In honor of International Women’s Day and Women’s History Month, the actions of women entrepreneurs and leaders are being recognized by governments, businesses and society more broadly throughout March.
First recognized in 1908 by 15,000 women who marched on New York City, calling for improved working conditions and the right to vote, International Women’s Day is now celebrated globally each year on March 8. This year, International Women’s Day is focused on the theme of #BalanceforBetter with the aim of achieving a gender-balanced world.
Some of the fantastic International Women’s Day events that were held by government-related and cultural-affiliated entities in 2019 included:
- New York: The sixty-third session of the Commission on the Status of Women will take place at the United Nations headquarters from March 11 – 22. The event will convene individuals from UN entities and non-governmental organizations to discuss women’s empowerment initiatives.
- Washington, DC: The US Chamber of Commerce Foundation and the US Department of State hosted The Equality Opportunity, which on March 6 – 7 brought together stakeholders from business, government and civil society to discuss ways to further gender equality.
- London: The Museum of London displayed a special “Votes for Women” exhibit, featuring pieces from the museum’s suffragette collection.
Corporations are also recognizing the importance of a gender diverse workforce by hosting events in recognition of both International Women’s Day and Women’s History Month. View the full list of nearly 600 events listed on the official International Women’s Day website.
Businesses have a crucial role in recognizing the importance of a gender diverse workforce. Goldman Sachs is one of them. The firm has long been a leader in research that sheds light on the important role and untapped potential of women in the global economy.
Insights Driven by Data
Consider this: women make up about 40% of all employees at S&P 1500 companies, but just 6% of CEOs. And across the U.S. economy, women are paid about 20% less than men.
In Closing the gender gaps: Advancing women in corporate America, the Goldman Sachs Global Markets Institute looks at possible explanations behind these gaps. These include frictions between home and work; the double-edged sword of “family-friendly” policies; gender-specific expectations about appropriate behavior, norms of leadership and definitions of success; the allocation of commercial opportunities; and bias, whether conscious or unconscious. The report offers strategies that firms can use to help level the playing field, such as helping women re-enter the workforce or “upshift” their careers, carefully reviewing compensation and promotion practices, and adding women to companies’ boards.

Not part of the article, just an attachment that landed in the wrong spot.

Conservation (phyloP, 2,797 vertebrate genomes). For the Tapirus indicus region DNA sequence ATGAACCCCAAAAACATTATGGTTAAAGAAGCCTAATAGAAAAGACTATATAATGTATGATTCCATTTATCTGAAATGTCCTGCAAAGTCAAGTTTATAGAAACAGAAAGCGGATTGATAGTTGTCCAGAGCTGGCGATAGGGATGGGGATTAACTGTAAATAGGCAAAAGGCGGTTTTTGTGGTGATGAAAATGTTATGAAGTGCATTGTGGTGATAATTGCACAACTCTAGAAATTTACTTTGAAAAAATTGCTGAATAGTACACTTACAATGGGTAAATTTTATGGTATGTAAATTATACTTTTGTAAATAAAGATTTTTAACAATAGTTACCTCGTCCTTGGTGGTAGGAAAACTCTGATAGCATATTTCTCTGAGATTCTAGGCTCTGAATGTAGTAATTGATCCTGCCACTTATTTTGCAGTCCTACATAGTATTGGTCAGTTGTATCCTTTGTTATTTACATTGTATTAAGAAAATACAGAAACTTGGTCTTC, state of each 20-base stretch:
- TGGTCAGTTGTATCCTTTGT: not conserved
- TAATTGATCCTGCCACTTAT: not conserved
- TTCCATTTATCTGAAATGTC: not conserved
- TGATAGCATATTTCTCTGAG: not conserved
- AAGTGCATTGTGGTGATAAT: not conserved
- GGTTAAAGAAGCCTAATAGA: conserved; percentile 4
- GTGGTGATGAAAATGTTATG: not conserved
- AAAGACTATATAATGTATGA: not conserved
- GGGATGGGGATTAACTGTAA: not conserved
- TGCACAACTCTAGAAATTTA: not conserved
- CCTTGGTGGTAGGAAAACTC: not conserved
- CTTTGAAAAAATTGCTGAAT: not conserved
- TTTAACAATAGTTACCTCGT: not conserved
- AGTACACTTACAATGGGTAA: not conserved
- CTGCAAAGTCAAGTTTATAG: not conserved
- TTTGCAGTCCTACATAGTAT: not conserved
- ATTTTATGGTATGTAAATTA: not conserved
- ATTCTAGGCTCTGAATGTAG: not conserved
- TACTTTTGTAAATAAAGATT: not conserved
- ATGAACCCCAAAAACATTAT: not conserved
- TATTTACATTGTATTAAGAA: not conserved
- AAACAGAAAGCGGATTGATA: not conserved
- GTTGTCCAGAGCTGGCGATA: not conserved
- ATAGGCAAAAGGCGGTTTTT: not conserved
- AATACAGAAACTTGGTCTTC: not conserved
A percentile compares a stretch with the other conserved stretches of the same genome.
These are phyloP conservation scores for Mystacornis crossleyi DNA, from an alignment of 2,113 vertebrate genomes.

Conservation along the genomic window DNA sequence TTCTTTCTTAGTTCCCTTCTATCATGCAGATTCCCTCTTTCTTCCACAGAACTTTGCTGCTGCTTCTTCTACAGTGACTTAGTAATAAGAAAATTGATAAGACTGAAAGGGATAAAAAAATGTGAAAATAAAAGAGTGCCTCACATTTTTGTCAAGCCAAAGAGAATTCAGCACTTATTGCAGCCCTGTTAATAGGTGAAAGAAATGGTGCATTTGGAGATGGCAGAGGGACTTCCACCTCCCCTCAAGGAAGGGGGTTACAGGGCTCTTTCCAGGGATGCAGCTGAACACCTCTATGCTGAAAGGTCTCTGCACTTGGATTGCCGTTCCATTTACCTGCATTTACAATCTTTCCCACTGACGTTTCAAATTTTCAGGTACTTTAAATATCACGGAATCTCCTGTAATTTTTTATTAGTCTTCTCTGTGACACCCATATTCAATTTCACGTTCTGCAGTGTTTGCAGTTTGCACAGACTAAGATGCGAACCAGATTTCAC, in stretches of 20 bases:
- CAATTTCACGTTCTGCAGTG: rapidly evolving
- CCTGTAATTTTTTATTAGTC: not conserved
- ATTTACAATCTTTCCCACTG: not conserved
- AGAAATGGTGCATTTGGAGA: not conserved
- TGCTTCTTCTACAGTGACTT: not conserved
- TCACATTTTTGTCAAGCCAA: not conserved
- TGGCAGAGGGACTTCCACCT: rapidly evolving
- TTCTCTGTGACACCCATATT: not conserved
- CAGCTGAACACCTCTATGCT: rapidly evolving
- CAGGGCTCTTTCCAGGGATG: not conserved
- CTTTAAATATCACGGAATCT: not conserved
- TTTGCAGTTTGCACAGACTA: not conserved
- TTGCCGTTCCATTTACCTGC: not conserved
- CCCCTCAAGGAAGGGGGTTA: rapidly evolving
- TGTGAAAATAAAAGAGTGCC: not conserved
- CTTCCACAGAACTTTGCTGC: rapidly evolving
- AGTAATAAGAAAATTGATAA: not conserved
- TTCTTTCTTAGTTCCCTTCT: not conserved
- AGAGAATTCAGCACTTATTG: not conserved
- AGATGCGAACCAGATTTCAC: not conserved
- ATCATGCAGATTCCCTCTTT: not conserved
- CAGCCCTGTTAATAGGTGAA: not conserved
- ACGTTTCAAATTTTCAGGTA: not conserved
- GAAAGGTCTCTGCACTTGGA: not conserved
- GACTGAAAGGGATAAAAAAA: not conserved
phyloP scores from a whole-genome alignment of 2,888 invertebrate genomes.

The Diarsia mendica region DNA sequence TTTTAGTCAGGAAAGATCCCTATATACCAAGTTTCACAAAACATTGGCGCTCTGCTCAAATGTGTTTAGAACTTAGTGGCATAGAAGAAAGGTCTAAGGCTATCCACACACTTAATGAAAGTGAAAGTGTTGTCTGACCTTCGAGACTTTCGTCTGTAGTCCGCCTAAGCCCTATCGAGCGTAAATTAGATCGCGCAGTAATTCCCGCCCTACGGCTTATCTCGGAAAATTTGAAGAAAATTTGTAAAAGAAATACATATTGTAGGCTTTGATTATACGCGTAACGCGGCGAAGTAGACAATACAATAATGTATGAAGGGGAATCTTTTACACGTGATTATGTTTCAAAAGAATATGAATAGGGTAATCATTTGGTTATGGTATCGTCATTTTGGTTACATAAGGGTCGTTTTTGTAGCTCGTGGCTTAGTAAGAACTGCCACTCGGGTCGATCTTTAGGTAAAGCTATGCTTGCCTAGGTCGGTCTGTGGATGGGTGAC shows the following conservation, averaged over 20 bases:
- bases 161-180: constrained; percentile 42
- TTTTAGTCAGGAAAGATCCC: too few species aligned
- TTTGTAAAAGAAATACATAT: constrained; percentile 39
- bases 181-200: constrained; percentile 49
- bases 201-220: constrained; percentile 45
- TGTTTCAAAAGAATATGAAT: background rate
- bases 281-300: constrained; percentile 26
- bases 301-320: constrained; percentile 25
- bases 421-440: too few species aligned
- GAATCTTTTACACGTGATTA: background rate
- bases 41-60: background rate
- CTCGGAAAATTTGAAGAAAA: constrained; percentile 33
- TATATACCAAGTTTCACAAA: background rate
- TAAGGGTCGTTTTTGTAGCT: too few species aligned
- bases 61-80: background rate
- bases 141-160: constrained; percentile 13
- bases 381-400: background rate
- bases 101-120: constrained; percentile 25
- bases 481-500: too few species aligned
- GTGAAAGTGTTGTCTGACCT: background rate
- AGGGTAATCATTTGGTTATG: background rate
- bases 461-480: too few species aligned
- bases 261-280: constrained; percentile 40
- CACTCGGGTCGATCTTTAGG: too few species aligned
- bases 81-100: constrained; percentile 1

Goldman Sachs has extended its commitment to female economic empowerment through two flagship platforms – 10,000 Women, an ongoing initiative to foster economic growth by providing women entrepreneurs around the world with a business education and access to capital, reaching women from over 50 countries globally; and Launch With GS, Goldman Sachs’ commitment to invest $500 million in women-led companies and investment managers, as well as to build a global network of business leaders to facilitate connections, share ideas, and uncover opportunities. Additionally, the firm has been focused on its internal efforts supporting opportunity at all levels.
Collectively, Goldman Sachs has four key initiatives that are focused on women’s empowerment – academic, philanthropic, commercial and cultural pillars – called When Women Lead. This is driven by the idea that when women lead, everything changes.
The Role of Philanthropy
One of the initiatives that GS recently launched is the “Portraits” campaign – instead of the traditional CEO oil painting in a gilded gold frame, the campaign makes the portrait subjects graduates of the 10,000 Women program, Goldman Sachs’ global initiative that fosters economic growth by providing women entrepreneurs around the world with a business and management education, mentoring and networking, and access to capital. The portraits are accompanied by the name plaque “CEO.”
An accompanying video brought to life one 10,000 Women scholar’s story, Ayo Megbope, as her CEO portrait is unveiled and brings to life her role as an entrepreneur. Filmed in Ayo’s hometown of Lagos, Nigeria, the video juxtaposes her story against the arrival of her CEO portrait to hang on the wall of her business.
As we reflect upon this year’s International Women’s Day, the advancement of women in the workplace – and more broadly the state of diversity in the corporate world – is top of mind. While some progress has been made, there is still ample room for further improvement.
To that end, Goldman Sachs is committed to having women represent 50 percent of the firm’s global talent over time, and as an initial step, is working toward ensuring women make up 50 percent of the firm’s incoming analyst class by 2021. We continue to work toward these goals.